So now for more on 13q:
In cases of CLL where the 13q region is missing, there is variability with regards to just how much is actually gone. You can have the MDR (minimally deleted region), CDR (commonly deleted region) which can occur in the type I deletions, or you can have a huge chunk of DNA gone that eliminates a specific gene called Rb (important tumor suppressor) in which case you have a type II deletion.
If we look at the MDR, we already talked about the miRNA's in the prior post. In humans, the miRNA's are completely embedded in another RNA transcript known as a "sterile transcript." I would love to know what this "sterile transcript" actually does - but so far, nobody has figured it out. It is known as DLEU2 (deleted in leukemia 2). We know from other literature that these "sterile transcripts" do have a regulatory role on certain proteins etc. we just don't know much about this one.
A savvy group of researchers (article linked in prior post) was able to make two different strains of mice. One which just lacks the miRNA's and another which lacks both the miRNA's as well as DLEU2. If you do nothing to the mice except watch them over time, the group lacking the miRNA's gets monoclonal B cell lymphocytosis, some CLL, and some NHL. Interestingly the group that lacks DLEU2 gets more CLL, NHL, and even some diffuse large B cell lymphoma. In summary, the double deletion (miRNA and DLEU2) is more aggressive than just the miRNA.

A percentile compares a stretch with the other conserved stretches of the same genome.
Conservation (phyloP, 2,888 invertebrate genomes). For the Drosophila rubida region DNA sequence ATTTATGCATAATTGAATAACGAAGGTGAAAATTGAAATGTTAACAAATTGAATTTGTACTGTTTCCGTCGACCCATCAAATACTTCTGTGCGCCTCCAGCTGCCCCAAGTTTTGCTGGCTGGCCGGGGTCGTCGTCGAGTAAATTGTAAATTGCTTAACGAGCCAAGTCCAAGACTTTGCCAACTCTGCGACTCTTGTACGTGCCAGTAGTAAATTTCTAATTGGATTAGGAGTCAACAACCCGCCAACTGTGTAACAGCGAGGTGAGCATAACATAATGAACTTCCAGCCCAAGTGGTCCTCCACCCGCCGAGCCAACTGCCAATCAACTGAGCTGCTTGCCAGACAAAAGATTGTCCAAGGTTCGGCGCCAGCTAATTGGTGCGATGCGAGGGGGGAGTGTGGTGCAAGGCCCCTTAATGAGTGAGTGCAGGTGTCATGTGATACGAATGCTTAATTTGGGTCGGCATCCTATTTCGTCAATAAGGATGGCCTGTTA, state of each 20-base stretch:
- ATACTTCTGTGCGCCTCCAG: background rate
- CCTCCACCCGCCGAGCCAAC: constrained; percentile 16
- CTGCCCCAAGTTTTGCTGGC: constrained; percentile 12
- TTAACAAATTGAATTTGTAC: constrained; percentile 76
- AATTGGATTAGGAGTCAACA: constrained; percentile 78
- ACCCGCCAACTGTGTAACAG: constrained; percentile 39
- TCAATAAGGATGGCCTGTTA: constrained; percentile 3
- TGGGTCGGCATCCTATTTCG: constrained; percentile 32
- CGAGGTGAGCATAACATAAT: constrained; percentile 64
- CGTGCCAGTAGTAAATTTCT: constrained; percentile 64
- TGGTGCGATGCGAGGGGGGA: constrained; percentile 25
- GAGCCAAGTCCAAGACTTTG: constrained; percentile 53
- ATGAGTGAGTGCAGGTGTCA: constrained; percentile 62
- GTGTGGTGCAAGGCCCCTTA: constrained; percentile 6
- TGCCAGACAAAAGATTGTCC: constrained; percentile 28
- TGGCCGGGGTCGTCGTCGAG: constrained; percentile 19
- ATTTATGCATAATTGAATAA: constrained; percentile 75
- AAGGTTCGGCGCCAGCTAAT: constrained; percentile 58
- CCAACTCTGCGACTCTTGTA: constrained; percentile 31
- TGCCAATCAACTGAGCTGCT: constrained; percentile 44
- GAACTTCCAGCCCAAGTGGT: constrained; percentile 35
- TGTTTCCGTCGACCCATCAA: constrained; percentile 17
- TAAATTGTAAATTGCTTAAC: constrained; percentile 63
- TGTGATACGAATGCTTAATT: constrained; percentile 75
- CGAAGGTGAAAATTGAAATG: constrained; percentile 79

They did some further experiments and showed that if you take a mouses B cells with these abnormalities and give them a growth stimulus, they start growing faster, and grow longer than normal B cells. Some of these "cell cycle" genes that are affected are classically known to be cancer related - including one of my favorite proteins CHK1 (more to follow when we talk about 11q deletions).
Just a little farther ways out the 13q chromosome lies the DLEU7 gene (different than DLEU2). Instead of being a "sterile transcript" DLEU7 is responsible for actually for the synthesis of a specific protein. This protein has a regulatory role in signaling through a surface molecule known as the BAFF (B cell activating factor) system.
BAFF is interesting to me because it is clearly an important cytokine (aka: micro hormone) in CLL. In fact there are several BAFF inhibitor drugs out there, even one that has been approved in lupus. That drug is locked up in a "custody battle" between two big pharma companies. I've tried to get it for research studies but I don't see that happening soon. There are other anti BAFF drugs out there and I think we will get a readout as to their efficacy in CLL at some point.
One of my research buddies, Jennifer Brown at MGH in Boston has been studying familial CLL and she has identified a family where all the affected family members have a lost both copies of their DLEU7 gene - very interesting.
If you have a really big chunk of DNA missing from chromosome 13q14 (ie. type II deletion), you knock out a copy of the RB gene. RB (aka retinoblastoma - a gene identified as the key driver of an uncommon eye tumor in kids) is a gene that plays a role analogous to p53 in some ways. It is a critical determinant as to whether a cell proceeds through cell cycle or gets halted and may even directly interact with p53 (the key molecule altered in 17p deletions). It appears that having RB deleted adversly affects prognosis.
So in this small area, you have several different molecules that all cooperate to form CLL. This is a pretty power packed part of the genome as far as B cell biology is concerned. Furthermore, it helps us understand ways to go after the fundamental biology of CLL instead of just throwing chemo at the problem.
Next, we will talk about how we test for it currently and what the limitations are of our current testing